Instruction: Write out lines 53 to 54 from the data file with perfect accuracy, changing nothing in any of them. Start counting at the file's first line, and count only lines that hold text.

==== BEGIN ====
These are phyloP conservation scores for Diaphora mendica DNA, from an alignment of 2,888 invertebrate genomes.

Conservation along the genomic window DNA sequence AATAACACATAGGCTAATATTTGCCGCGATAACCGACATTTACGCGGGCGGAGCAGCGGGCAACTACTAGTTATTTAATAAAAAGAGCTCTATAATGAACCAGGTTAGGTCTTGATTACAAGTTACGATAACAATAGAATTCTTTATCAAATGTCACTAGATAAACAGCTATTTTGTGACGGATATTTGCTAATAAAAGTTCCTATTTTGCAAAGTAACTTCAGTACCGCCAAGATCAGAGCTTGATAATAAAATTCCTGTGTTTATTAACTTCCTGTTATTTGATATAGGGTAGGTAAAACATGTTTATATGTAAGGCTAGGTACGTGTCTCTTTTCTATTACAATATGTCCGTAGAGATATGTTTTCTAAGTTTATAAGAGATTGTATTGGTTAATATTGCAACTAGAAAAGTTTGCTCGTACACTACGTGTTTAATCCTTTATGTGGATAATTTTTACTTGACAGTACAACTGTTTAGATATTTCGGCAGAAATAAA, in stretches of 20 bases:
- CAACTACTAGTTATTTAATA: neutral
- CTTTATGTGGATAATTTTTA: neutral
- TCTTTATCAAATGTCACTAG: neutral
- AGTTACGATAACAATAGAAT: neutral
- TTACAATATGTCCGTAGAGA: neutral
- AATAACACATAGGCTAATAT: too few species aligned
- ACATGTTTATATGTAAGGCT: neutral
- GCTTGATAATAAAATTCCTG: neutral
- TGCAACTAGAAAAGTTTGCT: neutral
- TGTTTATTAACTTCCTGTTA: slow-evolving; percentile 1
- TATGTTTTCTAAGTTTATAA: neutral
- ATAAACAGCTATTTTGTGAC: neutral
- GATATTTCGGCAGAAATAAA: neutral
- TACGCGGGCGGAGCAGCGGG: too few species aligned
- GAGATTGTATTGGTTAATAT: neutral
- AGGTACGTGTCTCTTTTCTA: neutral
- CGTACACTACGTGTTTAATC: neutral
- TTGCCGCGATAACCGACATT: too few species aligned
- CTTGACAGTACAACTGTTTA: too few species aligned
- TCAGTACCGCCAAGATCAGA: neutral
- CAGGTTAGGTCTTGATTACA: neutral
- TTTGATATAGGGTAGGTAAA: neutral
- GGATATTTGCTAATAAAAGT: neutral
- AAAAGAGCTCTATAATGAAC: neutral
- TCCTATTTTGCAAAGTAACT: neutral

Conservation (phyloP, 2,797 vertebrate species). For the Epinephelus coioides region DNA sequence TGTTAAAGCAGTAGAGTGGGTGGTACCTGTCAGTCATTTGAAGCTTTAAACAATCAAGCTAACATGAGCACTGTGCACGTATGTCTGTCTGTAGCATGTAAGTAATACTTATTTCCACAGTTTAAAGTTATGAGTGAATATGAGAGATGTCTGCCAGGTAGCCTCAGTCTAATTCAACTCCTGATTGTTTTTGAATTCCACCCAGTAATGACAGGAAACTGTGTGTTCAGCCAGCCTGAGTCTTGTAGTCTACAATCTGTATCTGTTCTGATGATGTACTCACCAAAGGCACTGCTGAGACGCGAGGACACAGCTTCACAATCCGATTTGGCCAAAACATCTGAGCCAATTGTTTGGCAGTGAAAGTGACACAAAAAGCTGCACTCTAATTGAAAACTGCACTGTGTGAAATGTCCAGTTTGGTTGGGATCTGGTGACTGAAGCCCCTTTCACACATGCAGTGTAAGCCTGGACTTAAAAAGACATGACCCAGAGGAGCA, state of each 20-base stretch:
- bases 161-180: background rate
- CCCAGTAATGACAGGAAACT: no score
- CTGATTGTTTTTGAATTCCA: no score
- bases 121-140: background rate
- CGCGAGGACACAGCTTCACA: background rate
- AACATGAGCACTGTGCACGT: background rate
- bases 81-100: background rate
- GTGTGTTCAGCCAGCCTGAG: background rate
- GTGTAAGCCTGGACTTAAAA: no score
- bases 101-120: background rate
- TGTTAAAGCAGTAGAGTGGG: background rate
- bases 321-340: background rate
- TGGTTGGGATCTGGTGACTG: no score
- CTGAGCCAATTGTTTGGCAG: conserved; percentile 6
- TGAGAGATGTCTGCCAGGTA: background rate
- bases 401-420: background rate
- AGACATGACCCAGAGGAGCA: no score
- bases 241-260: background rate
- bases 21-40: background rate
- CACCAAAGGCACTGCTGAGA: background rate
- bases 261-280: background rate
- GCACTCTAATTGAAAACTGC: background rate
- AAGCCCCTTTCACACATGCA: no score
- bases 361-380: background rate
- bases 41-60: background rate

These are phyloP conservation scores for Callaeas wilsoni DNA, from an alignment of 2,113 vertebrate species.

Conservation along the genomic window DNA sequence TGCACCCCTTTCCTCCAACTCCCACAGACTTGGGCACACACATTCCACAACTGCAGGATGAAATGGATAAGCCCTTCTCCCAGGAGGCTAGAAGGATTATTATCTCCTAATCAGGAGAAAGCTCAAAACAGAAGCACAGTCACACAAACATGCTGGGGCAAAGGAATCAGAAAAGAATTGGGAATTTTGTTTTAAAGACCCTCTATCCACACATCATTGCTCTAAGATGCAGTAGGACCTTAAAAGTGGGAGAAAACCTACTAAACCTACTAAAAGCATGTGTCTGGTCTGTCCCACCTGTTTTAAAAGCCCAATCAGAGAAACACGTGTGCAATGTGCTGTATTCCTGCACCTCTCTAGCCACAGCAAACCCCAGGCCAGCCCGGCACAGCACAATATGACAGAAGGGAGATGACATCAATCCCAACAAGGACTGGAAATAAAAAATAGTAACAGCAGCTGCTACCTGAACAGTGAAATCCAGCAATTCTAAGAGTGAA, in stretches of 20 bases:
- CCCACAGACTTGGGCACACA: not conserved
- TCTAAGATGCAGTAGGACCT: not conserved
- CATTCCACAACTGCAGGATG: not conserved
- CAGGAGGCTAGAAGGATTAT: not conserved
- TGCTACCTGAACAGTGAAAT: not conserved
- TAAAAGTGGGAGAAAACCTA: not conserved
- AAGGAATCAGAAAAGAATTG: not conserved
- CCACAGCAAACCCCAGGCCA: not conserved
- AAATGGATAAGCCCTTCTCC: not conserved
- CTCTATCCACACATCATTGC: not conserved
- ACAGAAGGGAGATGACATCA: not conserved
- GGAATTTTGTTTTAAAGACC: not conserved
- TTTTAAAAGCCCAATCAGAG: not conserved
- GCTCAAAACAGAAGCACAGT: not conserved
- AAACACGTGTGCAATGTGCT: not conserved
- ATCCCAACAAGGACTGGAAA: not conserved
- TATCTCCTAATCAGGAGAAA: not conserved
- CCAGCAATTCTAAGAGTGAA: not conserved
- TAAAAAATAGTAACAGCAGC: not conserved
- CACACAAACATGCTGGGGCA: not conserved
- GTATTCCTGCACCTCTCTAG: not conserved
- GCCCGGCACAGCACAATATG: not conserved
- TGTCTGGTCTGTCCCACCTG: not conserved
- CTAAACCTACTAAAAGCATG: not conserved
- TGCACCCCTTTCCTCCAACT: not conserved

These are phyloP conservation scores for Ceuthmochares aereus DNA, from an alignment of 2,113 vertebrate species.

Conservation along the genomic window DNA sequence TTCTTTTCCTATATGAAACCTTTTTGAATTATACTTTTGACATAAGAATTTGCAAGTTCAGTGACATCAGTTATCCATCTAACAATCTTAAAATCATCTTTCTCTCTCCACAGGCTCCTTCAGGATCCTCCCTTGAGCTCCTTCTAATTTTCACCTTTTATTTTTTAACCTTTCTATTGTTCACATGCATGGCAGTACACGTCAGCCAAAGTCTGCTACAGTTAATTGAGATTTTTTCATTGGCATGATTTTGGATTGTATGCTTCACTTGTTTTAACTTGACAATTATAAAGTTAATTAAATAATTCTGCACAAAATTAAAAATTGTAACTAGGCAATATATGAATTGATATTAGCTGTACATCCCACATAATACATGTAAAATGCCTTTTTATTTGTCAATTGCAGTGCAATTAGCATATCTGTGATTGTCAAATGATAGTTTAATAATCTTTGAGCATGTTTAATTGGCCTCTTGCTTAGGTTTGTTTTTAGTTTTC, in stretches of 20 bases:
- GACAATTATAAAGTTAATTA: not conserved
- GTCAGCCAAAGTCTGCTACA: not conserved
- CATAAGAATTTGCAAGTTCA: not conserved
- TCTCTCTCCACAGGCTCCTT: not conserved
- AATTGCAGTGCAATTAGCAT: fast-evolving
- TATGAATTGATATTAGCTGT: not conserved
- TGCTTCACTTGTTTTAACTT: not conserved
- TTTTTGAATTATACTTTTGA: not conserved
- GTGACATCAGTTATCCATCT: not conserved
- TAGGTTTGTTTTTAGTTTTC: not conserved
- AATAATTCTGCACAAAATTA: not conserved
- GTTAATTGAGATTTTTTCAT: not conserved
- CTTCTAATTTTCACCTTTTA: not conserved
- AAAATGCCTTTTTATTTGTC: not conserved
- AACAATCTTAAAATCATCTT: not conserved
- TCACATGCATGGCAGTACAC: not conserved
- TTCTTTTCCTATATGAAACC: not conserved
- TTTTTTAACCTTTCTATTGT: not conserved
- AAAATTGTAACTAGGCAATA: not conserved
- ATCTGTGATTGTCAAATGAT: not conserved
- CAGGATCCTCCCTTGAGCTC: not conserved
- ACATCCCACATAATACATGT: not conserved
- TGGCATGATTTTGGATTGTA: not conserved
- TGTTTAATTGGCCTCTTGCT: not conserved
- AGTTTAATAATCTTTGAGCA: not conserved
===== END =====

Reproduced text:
- bases 41-60: background rate

These are phyloP conservation scores for Callaeas wilsoni DNA, from an alignment of 2,113 vertebrate species.